Afternoon Tea dates back to around the 1840s as a social gathering in England. During this ritual there are some specific customs in which people should conduct themselves. Proper etiquette is shown to be a sign of respect to the host and the rest of the guests at tea. If you find yourself heading to tea or hosting it, be sure to polish up and look over these tips.
Setting the Cake Stand
The food that is offered at afternoon teas should be displayed on a tiered cake stand. Each tier is very specific, the top tier is used for scones, the middle tier contains sandwiches, and the bottom tier has pastries or other desserts.
Like how the food on the cake stand is precisely displayed, the order in which food should be consumed is as specific, first are sandwiches, then scones, and lastly sweets.
The formal way to set up a napkin on the table is to place it to the left of the plate. The napkin should have the folded edge facing the left and the open edge facing the right.
If you need to excuse yourself from the table, the napkin should be properly set back how it was first presented, to the left of the plate. Napkin should never be left on a chair!
If you wish to be invited back for tea, neatly fold the napkin with a crease and place it back on the left of the plate, as it is a sign to the host.
The host is the one to pour the tea out, when the teapot is put back down on the table, it should be placed with the spout facing the host, the person that poured the tea.
The proper way to drink tea is to leave the saucer on the table when raising the cup and place it back down between sips. It is considered rude to look anywhere else but into the cup while sipping tea, do not slurp your tea!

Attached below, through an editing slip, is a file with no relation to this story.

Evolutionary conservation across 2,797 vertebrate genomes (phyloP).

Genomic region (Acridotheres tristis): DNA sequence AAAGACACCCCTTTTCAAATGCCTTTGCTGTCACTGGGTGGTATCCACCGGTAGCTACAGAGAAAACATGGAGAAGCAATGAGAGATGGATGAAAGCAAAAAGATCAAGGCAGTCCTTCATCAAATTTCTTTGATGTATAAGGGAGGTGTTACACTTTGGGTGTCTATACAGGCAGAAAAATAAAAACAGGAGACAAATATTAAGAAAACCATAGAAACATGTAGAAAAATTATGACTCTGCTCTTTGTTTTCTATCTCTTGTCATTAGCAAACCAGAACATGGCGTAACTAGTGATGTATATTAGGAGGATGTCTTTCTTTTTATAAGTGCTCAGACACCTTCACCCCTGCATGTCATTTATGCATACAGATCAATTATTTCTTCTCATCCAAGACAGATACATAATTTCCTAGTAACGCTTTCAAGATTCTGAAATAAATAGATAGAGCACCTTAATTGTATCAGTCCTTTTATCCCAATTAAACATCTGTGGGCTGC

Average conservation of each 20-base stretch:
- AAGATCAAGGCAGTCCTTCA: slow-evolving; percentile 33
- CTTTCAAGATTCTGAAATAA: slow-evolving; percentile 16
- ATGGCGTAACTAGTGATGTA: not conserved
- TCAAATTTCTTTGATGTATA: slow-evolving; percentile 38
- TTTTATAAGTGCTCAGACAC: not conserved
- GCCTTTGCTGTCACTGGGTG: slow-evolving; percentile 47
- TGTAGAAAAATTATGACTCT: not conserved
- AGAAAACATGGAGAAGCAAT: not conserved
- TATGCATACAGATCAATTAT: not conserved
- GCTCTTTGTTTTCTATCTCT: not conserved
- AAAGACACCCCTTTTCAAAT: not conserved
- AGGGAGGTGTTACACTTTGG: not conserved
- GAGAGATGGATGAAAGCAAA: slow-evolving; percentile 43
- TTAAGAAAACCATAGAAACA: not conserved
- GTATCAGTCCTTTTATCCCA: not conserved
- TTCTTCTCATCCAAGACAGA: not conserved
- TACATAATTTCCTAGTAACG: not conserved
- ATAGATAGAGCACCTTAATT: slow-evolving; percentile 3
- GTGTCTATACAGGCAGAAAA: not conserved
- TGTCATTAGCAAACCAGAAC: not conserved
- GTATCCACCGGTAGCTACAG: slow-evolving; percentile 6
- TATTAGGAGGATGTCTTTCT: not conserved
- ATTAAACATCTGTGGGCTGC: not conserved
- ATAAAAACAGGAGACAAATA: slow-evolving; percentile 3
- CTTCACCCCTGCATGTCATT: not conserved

It is not proper to stir your tea in a circular motion. To do so, properly place the spoon in the cup at a 12 o’clock position and gently fold the liquid back and forth a couple of times to the 6 o’clock position. When the spoon isn’t being used, it is placed back on the saucer, to the right of the cup. Never leave a teaspoon in the cup!
The rising of the pinkie finger is now one of the most common social missteps with afternoon tea.
The first porcelain cups from China had no handles. In order to avoid spills, people would cup their hand around these porcelain cups with their pinky up for balance. Even after the introduction of cups with handles and this not being a strict practice in tea, this trend continues.
Afternoon tea can seem intimidating to some since it appears to be so proper. In the end when attending tea just relax and enjoy the experience and meeting new people. Try not to focus too much on all the “rules”, unless attending tea with the Queen of course. The occasional slips are totally fine and will all be forgiven.